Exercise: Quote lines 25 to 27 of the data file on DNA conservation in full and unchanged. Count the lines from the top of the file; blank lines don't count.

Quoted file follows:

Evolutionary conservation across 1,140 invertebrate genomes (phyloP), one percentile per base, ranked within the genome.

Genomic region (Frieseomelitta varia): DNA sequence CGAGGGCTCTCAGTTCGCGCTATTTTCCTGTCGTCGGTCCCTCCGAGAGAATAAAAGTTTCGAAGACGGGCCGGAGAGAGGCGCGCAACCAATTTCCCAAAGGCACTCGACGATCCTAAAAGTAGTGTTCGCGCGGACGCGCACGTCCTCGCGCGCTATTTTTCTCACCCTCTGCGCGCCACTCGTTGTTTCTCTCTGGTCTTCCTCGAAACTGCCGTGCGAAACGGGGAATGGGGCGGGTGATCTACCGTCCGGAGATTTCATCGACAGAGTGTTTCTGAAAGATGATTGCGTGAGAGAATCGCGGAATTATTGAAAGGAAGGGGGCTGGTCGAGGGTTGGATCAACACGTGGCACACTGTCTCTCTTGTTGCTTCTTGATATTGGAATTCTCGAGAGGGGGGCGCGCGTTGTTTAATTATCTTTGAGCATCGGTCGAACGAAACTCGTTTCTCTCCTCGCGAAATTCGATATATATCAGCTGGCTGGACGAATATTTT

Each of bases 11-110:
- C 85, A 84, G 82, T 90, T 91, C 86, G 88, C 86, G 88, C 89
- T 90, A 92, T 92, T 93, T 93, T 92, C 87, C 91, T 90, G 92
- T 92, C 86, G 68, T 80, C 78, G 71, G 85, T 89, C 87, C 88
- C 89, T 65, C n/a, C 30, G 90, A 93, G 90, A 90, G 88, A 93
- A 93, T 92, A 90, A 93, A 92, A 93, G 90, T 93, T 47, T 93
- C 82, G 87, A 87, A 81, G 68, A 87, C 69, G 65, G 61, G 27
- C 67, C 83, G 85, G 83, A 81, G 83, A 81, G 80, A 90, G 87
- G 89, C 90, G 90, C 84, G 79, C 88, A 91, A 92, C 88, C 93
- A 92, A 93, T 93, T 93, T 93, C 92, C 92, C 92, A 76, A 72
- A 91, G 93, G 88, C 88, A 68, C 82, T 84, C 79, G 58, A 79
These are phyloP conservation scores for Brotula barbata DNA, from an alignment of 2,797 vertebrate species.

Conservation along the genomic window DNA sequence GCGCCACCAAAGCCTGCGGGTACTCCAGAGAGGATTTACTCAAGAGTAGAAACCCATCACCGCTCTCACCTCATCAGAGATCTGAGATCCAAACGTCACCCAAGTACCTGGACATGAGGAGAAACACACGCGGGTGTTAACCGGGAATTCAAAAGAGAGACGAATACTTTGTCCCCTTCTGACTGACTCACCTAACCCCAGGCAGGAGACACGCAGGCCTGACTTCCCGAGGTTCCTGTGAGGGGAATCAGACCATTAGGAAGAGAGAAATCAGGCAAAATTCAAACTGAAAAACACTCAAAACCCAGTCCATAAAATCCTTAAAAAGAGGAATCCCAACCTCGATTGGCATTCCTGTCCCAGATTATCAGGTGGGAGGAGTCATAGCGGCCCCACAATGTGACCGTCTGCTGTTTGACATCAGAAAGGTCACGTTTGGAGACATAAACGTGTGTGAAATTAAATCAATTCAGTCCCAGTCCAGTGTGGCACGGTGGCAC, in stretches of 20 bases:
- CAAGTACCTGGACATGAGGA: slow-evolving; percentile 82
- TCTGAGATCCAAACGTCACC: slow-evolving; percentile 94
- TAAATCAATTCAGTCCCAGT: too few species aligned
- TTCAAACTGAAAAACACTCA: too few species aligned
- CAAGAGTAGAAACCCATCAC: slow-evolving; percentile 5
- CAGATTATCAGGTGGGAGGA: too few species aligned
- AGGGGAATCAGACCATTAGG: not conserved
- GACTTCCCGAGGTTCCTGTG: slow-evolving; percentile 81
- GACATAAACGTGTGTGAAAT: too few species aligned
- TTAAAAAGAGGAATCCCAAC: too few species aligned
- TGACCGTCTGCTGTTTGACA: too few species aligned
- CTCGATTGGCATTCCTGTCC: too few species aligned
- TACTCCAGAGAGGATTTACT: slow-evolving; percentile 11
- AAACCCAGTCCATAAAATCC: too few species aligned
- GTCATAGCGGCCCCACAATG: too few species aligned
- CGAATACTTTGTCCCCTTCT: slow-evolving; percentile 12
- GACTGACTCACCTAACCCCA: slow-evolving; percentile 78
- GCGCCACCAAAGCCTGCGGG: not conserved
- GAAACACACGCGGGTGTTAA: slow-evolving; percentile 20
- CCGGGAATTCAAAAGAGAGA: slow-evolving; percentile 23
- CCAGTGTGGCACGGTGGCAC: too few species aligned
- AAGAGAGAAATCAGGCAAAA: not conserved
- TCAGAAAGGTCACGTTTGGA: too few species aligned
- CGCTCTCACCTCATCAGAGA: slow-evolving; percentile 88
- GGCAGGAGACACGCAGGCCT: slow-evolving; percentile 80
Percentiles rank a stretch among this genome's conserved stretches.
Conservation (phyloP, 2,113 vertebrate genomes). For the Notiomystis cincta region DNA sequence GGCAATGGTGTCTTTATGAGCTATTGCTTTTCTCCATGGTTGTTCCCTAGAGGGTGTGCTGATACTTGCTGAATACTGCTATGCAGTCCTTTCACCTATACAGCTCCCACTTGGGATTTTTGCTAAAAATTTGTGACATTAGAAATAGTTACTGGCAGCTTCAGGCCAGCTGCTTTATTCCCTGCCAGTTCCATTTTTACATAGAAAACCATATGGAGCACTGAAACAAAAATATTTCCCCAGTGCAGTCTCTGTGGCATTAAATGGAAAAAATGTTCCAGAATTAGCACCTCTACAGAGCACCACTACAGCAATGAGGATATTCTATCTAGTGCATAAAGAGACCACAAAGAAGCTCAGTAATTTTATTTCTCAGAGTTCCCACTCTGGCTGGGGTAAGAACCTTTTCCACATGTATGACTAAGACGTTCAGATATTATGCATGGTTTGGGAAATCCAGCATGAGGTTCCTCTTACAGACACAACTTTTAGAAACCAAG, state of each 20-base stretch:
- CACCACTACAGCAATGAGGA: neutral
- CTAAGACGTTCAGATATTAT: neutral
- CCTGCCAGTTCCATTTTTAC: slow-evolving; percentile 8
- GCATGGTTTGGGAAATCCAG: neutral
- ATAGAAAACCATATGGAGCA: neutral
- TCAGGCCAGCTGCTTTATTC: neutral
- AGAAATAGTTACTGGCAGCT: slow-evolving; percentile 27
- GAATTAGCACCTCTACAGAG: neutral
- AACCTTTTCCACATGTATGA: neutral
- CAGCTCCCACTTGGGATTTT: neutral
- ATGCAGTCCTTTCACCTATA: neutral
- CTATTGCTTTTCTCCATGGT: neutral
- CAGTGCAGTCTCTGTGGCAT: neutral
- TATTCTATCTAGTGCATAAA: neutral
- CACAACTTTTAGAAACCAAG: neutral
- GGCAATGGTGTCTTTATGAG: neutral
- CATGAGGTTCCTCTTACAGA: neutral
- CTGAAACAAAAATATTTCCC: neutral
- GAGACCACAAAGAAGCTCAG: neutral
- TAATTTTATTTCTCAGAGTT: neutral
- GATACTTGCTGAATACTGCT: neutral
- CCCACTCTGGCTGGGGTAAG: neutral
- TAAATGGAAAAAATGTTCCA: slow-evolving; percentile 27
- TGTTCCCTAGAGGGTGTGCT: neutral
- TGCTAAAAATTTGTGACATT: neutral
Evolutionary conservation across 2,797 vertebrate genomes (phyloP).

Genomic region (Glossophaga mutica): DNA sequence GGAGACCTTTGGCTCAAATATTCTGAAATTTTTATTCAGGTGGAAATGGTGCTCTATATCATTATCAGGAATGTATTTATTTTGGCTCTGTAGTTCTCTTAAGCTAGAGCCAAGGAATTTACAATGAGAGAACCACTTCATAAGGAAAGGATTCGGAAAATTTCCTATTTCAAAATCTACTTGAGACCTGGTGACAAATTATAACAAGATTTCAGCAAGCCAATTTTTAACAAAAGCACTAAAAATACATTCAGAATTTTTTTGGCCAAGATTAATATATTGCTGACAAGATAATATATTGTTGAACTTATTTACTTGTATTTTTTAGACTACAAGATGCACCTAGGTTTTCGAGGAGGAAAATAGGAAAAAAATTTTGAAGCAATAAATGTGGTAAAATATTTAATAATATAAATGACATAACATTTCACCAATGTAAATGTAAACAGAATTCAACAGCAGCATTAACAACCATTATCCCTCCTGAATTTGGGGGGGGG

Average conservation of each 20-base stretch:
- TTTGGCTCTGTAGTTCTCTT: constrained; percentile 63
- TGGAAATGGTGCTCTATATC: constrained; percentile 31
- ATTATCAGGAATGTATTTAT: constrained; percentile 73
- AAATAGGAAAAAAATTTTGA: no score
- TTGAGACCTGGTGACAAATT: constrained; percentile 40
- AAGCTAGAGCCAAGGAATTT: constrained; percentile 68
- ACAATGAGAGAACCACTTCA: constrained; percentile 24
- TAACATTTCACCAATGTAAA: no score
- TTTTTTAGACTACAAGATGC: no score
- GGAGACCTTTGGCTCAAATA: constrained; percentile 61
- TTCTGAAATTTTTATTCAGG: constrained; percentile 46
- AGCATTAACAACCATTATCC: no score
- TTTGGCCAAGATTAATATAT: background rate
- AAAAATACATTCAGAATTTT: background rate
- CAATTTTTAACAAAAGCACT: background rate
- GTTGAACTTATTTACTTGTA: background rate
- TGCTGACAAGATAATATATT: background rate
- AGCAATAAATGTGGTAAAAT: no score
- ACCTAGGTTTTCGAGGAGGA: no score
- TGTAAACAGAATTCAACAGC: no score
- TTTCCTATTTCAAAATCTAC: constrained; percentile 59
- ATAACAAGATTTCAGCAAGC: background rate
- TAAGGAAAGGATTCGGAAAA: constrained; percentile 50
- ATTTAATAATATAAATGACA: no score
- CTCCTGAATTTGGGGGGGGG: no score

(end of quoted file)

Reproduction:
- TTAAAAAGAGGAATCCCAAC: too few species aligned
- TGACCGTCTGCTGTTTGACA: too few species aligned
- CTCGATTGGCATTCCTGTCC: too few species aligned